Elena: Did you draw ideas from other books : the Sage, evil faeries that "sing" you to sleep?
Do you work from an outline? Or do you write freestyle?

Ms. Scott: Some of the ideas from this book came from a game that was popular many years ago called Zelda. My boys loved that game. Other ideas from this book came from a non-fiction book that I was reading at the time titled: The Four Agreements by Don Miguel Ruiz.

Most of this book came off the top of my head and I did not have an outline for it. When I write adult mystery, I do work from an outline. This book was super fun to write because there was no pressure and I could write how I wanted and on my own time. I enjoyed every minute of it. I hope you enjoy reading it!
Mackenzie: Sometimes when people read my stories and make suggestions, the suggestions would really change the story. Did anyone try to change your story?
Ms. Scott: I always receive edits, or suggestions, but no one has ever tried to make any type of drastic changes to my stories. As the author I get to make the final decision, but I am always open and willing to listen to the ideas that may make my stories better.

Charlotte: You write for both adult and young readers. How is the process different? Is it difficult to switch back and forth? Is one more challenging than the other?

Ms. Scott: The process for writing for the two different audiences is different in that I have to change tone, language, and my thought process. I write mysteries for adults, so I have to think about the puzzle of the mystery and also the relationships of the characters involved. For kids, I like to think about what they like, what they find interesting, how they solve problems. It’s good that I have kids and get to act like a kid myself sometimes.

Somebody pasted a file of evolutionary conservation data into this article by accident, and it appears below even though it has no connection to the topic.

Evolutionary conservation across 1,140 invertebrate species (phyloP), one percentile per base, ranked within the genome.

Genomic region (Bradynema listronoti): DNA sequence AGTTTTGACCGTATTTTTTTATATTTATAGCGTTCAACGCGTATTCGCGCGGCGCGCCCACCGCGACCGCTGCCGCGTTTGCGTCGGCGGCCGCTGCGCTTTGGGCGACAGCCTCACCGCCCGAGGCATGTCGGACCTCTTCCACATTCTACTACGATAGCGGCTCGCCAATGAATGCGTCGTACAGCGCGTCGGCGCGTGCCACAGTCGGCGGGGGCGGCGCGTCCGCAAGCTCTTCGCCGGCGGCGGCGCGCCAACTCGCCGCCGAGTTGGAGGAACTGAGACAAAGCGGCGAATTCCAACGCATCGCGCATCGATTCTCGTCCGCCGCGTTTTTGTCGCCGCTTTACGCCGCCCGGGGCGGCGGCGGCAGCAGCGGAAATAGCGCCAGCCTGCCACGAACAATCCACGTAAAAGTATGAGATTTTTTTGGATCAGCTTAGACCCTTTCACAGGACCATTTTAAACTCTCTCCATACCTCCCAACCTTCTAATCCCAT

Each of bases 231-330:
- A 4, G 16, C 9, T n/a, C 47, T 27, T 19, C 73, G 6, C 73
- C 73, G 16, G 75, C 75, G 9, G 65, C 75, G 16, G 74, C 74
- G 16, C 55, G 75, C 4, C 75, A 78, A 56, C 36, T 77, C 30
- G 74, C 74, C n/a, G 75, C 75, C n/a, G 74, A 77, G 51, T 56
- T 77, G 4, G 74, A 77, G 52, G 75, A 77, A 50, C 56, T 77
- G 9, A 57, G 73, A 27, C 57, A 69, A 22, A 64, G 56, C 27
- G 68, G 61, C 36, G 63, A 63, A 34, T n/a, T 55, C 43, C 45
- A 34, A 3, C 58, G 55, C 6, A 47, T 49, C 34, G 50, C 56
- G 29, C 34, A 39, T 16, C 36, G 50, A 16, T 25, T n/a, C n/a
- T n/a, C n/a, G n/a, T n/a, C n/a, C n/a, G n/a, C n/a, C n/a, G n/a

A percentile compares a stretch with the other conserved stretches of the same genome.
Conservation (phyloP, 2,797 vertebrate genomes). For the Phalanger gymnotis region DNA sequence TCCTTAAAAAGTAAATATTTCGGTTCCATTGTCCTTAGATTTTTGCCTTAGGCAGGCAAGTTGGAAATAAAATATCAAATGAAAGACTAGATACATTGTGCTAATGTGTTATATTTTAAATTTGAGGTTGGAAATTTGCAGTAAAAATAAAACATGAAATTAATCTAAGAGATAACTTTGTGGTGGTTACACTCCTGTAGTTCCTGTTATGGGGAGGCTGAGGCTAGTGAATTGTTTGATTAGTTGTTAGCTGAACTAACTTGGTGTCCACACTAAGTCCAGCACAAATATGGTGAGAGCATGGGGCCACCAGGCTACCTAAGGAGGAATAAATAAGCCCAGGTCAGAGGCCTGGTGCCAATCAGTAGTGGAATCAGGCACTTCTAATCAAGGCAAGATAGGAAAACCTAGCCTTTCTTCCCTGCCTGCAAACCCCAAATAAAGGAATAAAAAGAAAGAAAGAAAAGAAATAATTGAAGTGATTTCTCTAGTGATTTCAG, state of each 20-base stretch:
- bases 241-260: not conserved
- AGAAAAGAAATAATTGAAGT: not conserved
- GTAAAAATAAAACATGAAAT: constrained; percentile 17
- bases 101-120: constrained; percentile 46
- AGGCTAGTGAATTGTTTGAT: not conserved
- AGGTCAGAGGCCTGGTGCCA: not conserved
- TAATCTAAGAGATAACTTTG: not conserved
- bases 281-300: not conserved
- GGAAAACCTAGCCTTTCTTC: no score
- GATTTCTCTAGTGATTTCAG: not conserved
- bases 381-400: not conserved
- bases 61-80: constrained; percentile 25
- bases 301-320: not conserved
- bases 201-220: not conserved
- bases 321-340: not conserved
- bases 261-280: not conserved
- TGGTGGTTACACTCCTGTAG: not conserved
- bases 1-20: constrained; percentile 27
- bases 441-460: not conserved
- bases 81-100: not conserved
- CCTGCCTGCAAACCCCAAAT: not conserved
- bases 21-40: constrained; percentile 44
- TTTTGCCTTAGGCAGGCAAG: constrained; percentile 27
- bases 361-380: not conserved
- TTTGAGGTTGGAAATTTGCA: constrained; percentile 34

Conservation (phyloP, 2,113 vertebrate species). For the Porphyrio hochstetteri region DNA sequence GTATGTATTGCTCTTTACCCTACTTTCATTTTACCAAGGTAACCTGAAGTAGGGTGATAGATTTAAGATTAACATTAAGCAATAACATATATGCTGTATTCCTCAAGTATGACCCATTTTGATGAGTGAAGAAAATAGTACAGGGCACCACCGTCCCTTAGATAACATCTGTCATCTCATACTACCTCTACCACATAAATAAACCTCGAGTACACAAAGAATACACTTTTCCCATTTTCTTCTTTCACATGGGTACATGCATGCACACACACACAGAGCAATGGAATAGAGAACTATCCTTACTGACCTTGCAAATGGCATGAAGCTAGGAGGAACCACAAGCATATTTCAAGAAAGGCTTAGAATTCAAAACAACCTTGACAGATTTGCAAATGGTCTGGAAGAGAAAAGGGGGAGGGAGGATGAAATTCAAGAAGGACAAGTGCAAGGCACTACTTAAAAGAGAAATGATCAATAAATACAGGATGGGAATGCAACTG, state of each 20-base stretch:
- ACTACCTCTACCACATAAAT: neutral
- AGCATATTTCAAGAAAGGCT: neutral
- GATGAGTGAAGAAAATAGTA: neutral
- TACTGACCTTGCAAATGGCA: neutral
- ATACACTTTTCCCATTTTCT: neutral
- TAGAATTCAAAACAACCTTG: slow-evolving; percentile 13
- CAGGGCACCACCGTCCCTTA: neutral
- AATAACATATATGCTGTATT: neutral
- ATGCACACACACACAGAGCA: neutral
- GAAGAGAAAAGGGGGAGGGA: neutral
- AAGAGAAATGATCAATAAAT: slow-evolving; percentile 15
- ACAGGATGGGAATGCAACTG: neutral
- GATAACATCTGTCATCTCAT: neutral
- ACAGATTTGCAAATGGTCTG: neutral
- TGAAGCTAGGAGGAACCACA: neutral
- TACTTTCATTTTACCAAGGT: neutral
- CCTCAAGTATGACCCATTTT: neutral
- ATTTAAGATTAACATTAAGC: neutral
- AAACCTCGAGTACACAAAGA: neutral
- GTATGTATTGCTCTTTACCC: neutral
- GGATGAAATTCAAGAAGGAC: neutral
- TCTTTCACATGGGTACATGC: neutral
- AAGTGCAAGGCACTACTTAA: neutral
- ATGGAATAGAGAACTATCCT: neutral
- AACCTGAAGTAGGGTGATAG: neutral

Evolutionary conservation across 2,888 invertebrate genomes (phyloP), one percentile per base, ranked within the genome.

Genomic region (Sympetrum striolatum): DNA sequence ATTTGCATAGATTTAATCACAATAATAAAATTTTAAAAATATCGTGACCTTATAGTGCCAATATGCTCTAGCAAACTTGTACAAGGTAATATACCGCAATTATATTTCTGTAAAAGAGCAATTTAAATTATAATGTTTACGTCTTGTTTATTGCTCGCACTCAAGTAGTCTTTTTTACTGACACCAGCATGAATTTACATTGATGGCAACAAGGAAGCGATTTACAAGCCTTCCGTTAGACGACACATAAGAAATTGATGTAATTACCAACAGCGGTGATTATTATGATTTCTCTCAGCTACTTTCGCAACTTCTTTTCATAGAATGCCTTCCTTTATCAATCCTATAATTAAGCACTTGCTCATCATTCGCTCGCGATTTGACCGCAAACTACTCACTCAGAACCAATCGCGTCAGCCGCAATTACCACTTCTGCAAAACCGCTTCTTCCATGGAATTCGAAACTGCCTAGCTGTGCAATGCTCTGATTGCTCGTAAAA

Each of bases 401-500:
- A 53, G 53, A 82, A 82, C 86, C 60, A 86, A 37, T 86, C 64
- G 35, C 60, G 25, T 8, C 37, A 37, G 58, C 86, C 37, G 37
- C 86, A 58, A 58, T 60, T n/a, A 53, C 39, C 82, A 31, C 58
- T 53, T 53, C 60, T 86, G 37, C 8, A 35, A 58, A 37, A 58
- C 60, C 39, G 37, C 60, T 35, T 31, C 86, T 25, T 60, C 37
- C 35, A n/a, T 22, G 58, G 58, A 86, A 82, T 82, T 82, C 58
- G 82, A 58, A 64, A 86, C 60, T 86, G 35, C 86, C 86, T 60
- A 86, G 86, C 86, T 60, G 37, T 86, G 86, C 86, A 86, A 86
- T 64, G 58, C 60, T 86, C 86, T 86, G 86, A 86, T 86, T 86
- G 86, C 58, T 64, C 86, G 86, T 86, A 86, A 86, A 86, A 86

To switch back and forth isn’t as difficult as you might think. Again, it’s thinking either like a twelve-year-old might think versus a forty-year-old.

Writing for both audiences is challenging. For me though, writing for kids is even more challenging. I want to be sure that I write to and for them, and not insult how smart they are (kids are super smart!), but also write a fun, creative and thrilling adventure.

Charlotte: What's next for M. K. Scott?

Ms. Scott: Zamora’s Ultimate Challenge will be available in major bookstores and on amazon.com and bn.com in February 2009.

I am currently working on my next adult book as Michele Scott. It is possible that there will be a sequel to Zamora, and also another YA series that would likely involve horses, magic, and another adventure.
Charlotte: Thank you so much for visiting with us today. I'm looking forward to your return in 2009.
Do you have any questions for Ms. Scott? Please use the comments link below to ask. Ms. Scott will be checking in later today to respond to your inquiries.

2 comments:

Anonymous said...

Do you still have the book you wrote when you were twelve? Do you plan to do anything with it? I'm twelve and I've written 2 books. My aunt says I have a lot of editing to do. That sounds boring, so I just move on to the next book. Don't editors do all that editing stuff for you?

Michele Scott said...

I don't have the book I wrote when I was 12, but sure wish that I did. Your aunt is right. Sorry. A big part of my job is editing my work. As a writer you will learn that the best writing you do comes during the editing or revising process. I used to not like it either, but now it's my favorite part about writing because I know it's improving my work. Hope that helps. No matter what--keep writing!

M.K. Scott